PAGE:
Next Article in Journal
Next Article in Special Issue
Previous Article in Journal
Previous Article in Special Issue
Int. J. Environ. Res. Public Health 2014, 11(5), 5445-5461; doi:10.3390/ijerph110505445
Article

Green Perspectives for Public Health: A Narrative Review on the Physiological Effects of Experiencing Outdoor Nature

* ,
 and
Received: 1 April 2014; in revised form: 12 May 2014 / Accepted: 14 May 2014 / Published: 19 May 2014
(This article belongs to the Special Issue Health Benefits of Nature)
View Full-Text   |   Download PDF [446 KB, uploaded 19 June 2014]
Abstract: Natural environments offer a high potential for human well-being, restoration and stress recovery in terms of allostatic load. A growing body of literature is investigating psychological and physiological health benefits of contact with Nature. So far, a synthesis of physiological health outcomes of direct outdoor nature experiences and its potential for improving Public Health is missing. We were interested in summarizing the outcomes of studies that investigated physiological outcomes of experiencing Nature measuring at least one physiological parameter during the last two decades. Studies on effects of indoor or simulated Nature exposure via videos or photos, animal contact, and wood as building material were excluded from further analysis. As an online literature research delivered heterogeneous data inappropriate for quantitative synthesis approaches, we descriptively summarized and narratively synthesized studies. The procedure started with 1,187 titles. Research articles in English language published in international peer-reviewed journals that investigated the effects of natural outdoor environments on humans by were included. We identified 17 relevant articles reporting on effects of Nature by measuring 20 different physiological parameters. We assigned these parameters to one of the four body systems brain activity, cardiovascular system, endocrine system, and immune function. These studies reported mainly direct and positive effects, however, our analyses revealed heterogeneous outcomes regarding significance of results. Most of the studies were conducted in Japan, based on quite small samples, predominantly with male students as participants in a cross-sectional design. In general, our narrative review provided an ambiguous illustration of the effects outdoor nature exerted on physiological parameters. However, the majority of studies reported significant positive effects. A harmonizing effect of Nature, especially on physiological stress reactions, was found across all body systems. From a Public Health perspective, interdisciplinary work on utilizing benefits of Nature regarding health promotion, disease prevention, and nature-based therapy should be optimized in order to eventually diminish given methodological limitations from mono-disciplinary studies.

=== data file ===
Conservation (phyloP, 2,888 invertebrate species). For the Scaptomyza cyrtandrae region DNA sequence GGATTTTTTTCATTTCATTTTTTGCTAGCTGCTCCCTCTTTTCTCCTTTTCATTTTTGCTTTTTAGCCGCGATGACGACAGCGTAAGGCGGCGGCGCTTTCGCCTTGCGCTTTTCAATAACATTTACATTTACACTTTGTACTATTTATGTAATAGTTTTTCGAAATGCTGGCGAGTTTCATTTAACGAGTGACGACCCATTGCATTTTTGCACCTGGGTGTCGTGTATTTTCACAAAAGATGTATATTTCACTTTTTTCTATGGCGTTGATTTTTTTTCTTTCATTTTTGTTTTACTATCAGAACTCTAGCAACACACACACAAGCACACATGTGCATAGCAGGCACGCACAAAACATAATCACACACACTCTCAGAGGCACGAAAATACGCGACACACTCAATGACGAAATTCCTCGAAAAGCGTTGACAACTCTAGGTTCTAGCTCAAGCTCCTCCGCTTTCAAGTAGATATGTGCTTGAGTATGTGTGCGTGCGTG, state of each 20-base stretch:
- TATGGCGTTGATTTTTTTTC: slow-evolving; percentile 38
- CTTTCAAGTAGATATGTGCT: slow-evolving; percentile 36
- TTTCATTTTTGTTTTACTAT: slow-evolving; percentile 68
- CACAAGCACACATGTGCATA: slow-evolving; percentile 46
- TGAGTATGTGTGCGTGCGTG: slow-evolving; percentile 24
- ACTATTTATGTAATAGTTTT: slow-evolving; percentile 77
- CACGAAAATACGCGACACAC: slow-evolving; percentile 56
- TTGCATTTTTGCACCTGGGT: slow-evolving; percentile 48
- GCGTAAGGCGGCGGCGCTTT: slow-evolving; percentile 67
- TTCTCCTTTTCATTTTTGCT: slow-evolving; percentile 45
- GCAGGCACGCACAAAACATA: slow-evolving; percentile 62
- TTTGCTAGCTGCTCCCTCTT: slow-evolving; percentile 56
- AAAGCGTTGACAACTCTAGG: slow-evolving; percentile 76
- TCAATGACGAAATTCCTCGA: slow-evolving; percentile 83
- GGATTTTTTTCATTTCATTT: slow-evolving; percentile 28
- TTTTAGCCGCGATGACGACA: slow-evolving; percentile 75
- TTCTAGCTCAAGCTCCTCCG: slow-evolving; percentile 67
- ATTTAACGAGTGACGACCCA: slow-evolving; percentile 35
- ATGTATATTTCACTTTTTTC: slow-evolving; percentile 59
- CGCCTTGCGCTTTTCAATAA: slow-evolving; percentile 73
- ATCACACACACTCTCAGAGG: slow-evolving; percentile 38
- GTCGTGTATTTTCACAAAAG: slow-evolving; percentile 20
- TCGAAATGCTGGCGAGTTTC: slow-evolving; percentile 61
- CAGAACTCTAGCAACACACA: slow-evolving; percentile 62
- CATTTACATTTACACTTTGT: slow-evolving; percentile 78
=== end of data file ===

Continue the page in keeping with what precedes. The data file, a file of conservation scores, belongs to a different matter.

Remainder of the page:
Keywords: blood pressure; brain activity; cardiovascular activity; cortisol; endocrine system; forest; heart rate; immune function; outdoor nature; physiology blood pressure; brain activity; cardiovascular activity; cortisol; endocrine system; forest; heart rate; immune function; outdoor nature; physiology
This is an open access article distributed under the Creative Commons Attribution License which permits unrestricted use, distribution, and reproduction in any medium, provided the original work is properly cited.

Export to BibTeX |
EndNote


MDPI and ACS Style

Haluza, D.; Schönbauer, R.; Cervinka, R. Green Perspectives for Public Health: A Narrative Review on the Physiological Effects of Experiencing Outdoor Nature. Int. J. Environ. Res. Public Health 2014, 11, 5445-5461.

AMA Style

Haluza D, Schönbauer R, Cervinka R. Green Perspectives for Public Health: A Narrative Review on the Physiological Effects of Experiencing Outdoor Nature. International Journal of Environmental Research and Public Health. 2014; 11(5):5445-5461.

Chicago/Turabian Style

Haluza, Daniela; Schönbauer, Regina; Cervinka, Renate. 2014. "Green Perspectives for Public Health: A Narrative Review on the Physiological Effects of Experiencing Outdoor Nature." Int. J. Environ. Res. Public Health 11, no. 5: 5445-5461.



Int. J. Environ. Res. Public Health EISSN 1660-4601 Published by MDPI AG, Basel, Switzerland RSS E-Mail Table of Contents Alert